Redefining College & Career Readiness for Students

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Ask ten teachers what their job is, and you’ll receive ten different answers. However, most of them share the common goal of preparing the next generation of citizens. Yet, educators acknowledge that the world in which students will live and work will radically differ from the current version. Therefore, it is nearly impossible for the education system to prepare students for that future fully.

To address this challenge, educators often discuss the concept of “college and career readiness.” Being “college and career ready” means that students possess the skills to strategically and effectively apply their learning in various situations, enabling their success in both academic and work environments. This readiness extends beyond academic knowledge and encompasses essential skills such as resilience, mental health, and performance, which are crucial for adapting to an ever-changing future.

However, the focus on specific pathways for college and career readiness often stems from traditional educational structures and measures of success. There is a growing awareness that a one-size-fits-all approach may not suit all students, and personalized learning experiences are increasingly valued. It is important to recognize that success in the future will require adaptability and a broad skill set beyond academic knowledge.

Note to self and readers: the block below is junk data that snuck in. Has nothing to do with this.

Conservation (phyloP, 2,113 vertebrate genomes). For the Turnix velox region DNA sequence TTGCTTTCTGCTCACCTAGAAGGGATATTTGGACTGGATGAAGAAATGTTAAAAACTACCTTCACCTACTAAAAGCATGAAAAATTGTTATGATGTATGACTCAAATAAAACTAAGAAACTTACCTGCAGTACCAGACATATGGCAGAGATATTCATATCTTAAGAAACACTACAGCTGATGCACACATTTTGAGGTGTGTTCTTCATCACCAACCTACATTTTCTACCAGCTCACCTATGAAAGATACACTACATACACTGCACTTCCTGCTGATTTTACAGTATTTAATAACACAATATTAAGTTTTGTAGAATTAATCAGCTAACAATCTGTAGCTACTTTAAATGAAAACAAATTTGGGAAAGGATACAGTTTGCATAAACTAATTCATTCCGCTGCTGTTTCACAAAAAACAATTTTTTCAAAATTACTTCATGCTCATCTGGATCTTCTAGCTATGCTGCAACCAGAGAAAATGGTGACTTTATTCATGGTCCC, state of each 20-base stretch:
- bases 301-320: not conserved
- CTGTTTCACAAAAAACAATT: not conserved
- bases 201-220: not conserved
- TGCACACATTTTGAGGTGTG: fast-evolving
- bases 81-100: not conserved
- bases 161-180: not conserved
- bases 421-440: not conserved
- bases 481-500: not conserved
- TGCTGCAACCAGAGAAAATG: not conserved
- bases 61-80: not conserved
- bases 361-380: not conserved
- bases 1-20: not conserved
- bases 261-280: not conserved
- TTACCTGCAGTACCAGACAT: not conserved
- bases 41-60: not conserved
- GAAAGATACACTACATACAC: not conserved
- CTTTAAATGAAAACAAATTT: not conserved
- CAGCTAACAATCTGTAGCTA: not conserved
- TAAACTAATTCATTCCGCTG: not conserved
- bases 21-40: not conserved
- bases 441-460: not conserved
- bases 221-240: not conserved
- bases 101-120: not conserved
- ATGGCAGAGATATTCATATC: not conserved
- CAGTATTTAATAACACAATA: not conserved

To prepare students for an unpredictable future, we must move beyond traditional 20th-century learning practices and cultivate an updated skill set. This includes fostering strong learning and critical thinking skills and developing “human” skills that equip students to navigate an uncertain world. Moreover, it is crucial to view students as change-makers and provide them with opportunities to develop traits such as optimism and resilience. This preparation should involve nurturing creativity, encouraging exploration, and fostering a willingness to take risks. It is essential to equip students with the necessary skills and knowledge to progress steadily towards their goals.

However, it is important to acknowledge that a portion of the student population does not fit into the accepted mold of “college and career readiness” imposed by the system. These are the students who consider themselves artists, creators, inventors, and so on. They do not neatly fit into career pathways or college preparatory tracks, which are currently popular trends in high school education.

Regardless of our efforts, we cannot force these square pegs into round holes, or any other shape for that matter. Instead, we should explore ways for these students to create their own paths.

This is where personalized learning comes into play. Personalized learning is becoming increasingly important as it caters to the unique needs of each student, promoting progress at an individual pace. It empowers students to take greater ownership of their learning journey, leading to deeper learning, increased motivation, and improved relationships and communication skills. The implementation of personalized learning requires a shift from traditional classrooms to learning hubs, from a rigid curriculum to personalized pathways, and from a fixed pace to personalized progressions through cycles of inquiry. Creating personalized learning pathways for teachers and recognizing their competency in specific areas through micro-credentials is also beneficial. Additionally, online platforms can offer a range of activities that align with each student’s unique interests and strengths.